- The Washington Times - Tuesday, July 25, 2006

Hungarian rhapsody

A month after President Bush’s visit to Budapest, Hungarian Ambassador Andras Simonyi is still excited about both the substance and symbolism of the trip.

The ambassador applauded Mr. Bush for including Hungary on his trip to Austria for a June meeting with the leaders of the European Union. The visit coincided with Hungary’s commemoration of the 50th anniversary of its ill-fated uprising against Soviet domination.

“I, as our ambassador, was honored to see him visit Budapest on my watch,” Mr. Simonyi told Embassy Row. He greeted Mr. Bush on June 22, saying, “Welcome to my hometown.”

Mr. Bush, on his first visit to Hungary, was impressed by the “grandeur of Budapest,” Mr. Simonyi said of the medieval city of 1.7 million on the banks of the Danube River that has been Hungary’s capital since 1361.

The president also attend a luncheon with 120 guests that included two heroes of the Hungarian revolution, Bela Kiraly, the general who commanded the Hungarian freedom fighters, and Imre Mecs, a student leader whom the Soviets sent to death row after crushing the uprising. Mr. Mecs, who received an amnesty in 1963, is now a member of the Hungarian parliament.

The United States and other Western nations failed to support the Hungarians when Soviet tanks rolled into Budapest in 1956.

“The lesson of ‘56 is that we must not fail to act when we can and should act,” Mr. Simonyi said. “The president’s message was that you can suppress freedom for some time but not forever.”

The ambassador noted that Mr. Bush’s visit also signaled U.S. support for Hungary’s transition from “a dictatorship to a democracy, from a command economy to a market economy.”

Hungary, now a member of NATO and the European Union, is also a strategic partner of the United States, Mr. Simonyi said. He added that Hungary joined the “coalition of the willing” by sending troops to Afghanistan and Iraq.

“We also donated 77 mint-condition tanks that are now the pride of the Iraqi army,” he said. “When your country gets into NATO and the EU, your responsibility to the world increases.”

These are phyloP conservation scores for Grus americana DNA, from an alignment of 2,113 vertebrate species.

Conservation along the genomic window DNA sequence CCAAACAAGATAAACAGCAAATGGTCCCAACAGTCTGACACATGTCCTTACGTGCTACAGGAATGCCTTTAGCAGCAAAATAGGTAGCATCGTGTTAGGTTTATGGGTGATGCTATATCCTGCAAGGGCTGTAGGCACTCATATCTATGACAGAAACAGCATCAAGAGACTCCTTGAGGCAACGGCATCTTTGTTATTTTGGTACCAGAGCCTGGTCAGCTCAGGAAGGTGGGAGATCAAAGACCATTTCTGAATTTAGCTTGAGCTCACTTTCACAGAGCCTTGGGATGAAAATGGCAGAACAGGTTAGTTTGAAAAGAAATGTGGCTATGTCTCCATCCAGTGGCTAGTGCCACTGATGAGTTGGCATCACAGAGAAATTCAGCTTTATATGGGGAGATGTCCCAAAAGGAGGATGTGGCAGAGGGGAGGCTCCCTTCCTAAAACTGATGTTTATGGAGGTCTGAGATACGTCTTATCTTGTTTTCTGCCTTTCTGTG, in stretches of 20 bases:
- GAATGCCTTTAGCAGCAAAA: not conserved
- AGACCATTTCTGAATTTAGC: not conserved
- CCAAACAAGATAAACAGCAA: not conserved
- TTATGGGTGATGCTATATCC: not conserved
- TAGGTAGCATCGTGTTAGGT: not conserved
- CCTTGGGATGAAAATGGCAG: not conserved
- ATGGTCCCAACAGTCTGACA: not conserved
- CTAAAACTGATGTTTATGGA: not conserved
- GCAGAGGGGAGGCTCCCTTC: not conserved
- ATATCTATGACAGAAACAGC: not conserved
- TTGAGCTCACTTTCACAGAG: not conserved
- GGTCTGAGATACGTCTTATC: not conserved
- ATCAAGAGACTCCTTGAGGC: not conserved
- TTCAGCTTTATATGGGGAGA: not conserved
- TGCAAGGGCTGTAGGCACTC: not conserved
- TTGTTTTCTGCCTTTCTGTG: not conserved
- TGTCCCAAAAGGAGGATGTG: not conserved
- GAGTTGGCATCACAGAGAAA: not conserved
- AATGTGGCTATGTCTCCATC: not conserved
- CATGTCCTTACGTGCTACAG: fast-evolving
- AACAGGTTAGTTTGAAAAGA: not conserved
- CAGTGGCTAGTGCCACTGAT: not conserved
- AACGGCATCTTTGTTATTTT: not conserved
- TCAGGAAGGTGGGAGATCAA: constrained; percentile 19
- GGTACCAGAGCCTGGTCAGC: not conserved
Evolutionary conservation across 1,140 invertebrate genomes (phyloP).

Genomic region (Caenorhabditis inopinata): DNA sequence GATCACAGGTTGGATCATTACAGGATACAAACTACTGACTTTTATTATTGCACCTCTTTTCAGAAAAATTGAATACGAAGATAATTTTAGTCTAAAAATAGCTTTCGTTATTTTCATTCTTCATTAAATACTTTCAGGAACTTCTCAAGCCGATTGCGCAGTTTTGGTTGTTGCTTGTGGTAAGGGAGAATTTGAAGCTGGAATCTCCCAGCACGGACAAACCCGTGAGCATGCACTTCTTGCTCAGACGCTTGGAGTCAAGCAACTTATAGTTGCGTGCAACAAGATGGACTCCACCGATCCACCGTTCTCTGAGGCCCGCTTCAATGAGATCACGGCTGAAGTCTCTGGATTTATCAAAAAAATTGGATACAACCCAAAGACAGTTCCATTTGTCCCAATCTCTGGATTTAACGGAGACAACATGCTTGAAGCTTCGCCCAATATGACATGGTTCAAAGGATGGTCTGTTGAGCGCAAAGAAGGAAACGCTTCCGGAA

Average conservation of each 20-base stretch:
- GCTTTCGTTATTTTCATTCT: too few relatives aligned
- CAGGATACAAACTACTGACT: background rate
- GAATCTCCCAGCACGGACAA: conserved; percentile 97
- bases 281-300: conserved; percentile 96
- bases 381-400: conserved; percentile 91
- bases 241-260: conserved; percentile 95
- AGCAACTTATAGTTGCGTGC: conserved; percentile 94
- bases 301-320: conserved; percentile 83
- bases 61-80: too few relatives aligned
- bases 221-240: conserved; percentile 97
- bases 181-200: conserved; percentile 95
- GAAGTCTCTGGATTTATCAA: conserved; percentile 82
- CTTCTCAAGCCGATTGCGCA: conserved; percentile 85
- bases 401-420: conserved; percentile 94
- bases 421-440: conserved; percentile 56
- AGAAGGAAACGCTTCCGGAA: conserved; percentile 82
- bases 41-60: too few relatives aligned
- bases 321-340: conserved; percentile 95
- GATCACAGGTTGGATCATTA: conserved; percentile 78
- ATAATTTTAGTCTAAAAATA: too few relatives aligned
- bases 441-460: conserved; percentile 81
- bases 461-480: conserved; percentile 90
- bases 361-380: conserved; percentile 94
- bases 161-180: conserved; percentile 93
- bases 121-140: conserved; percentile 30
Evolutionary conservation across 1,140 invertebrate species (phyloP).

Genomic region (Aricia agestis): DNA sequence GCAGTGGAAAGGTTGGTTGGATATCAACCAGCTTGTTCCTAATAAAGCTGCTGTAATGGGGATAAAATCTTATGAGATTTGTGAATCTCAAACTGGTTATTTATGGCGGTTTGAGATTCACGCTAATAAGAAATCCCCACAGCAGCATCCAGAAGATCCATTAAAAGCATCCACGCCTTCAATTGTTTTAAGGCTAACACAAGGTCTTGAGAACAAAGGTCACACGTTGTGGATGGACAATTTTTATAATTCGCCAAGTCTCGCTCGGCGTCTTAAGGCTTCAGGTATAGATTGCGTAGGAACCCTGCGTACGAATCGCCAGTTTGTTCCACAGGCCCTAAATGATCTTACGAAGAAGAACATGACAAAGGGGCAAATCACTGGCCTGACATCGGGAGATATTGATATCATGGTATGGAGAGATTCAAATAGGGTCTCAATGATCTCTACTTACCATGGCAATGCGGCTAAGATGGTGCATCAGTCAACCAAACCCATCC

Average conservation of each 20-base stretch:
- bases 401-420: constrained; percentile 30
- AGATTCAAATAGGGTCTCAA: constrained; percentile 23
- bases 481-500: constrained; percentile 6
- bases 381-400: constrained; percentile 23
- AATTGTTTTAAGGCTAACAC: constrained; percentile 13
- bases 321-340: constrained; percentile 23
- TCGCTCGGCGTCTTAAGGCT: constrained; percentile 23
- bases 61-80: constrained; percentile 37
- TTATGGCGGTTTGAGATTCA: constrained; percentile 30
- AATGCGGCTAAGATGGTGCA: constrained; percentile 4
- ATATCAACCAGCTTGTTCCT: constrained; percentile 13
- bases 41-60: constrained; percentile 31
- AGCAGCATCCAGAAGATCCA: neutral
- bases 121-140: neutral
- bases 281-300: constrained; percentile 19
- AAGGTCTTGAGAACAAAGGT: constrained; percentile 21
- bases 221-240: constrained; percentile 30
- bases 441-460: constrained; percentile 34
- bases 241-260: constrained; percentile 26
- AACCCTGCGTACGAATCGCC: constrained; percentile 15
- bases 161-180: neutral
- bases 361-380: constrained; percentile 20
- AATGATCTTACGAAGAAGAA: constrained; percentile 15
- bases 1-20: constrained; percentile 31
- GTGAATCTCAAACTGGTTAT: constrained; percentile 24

U.N. straw poll

A former Sri Lankan ambassador to the United States, who has spent months campaigning for the position of secretary-general of the United Nations, came in last among four candidates in a straw poll taken by the U.N. Security Council.

Jayantha Dhanapala, ambassador in Washington from 1995 to 1997, had been considered a front-runner to replace Kofi Annan, who retires in December after 10 years as secretary-general.

However, he trailed South Korean Foreign Minister Ban Ki-moon, who finished first, Shashi Tharoor of India, head of the U.N. Department of Public Information, and Surakiart Sathirathai, deputy prime minister of Thailand.

The Association of Southeast Asian Nations (ASEAN) is still confident that Mr. Surakiart will get the post, despite his third-place finish, Thai Foreign Minister Kantathi Suphamongkhon said yesterday.

“It’s actually the first poll, and there will be another one at the end of August,” he told reporters at an ASEAN meeting in Malaysia.

Mr. Tharoor, who has worked at the United Nations for 28 years, also predicted that he will gain support.

“This ballot gives me a good basis on which to build, and I’m looking forward to increasing the support that may be available to me,” he said, also at the ASEAN meeting.

The 15-member Security Council will nominate a candidate who must be approved by the 192-member General Assembly.

In the straw poll Monday, Security Council members ranked the four men on the basis of whether their candidacies should be encouraged or discouraged. Mr. Ban got 12 positive votes. Mr. Tharoor got 10. Mr. Surakiart won seven, while Mr. Dhanapala received five endorsements.

The vote was supposed to be secret, but the results were leaked to U.N. reporters.

Call Embassy Row at 202/636-3297, fax 202/832-7278 or e-mail jmorrison@washingtontimes.com

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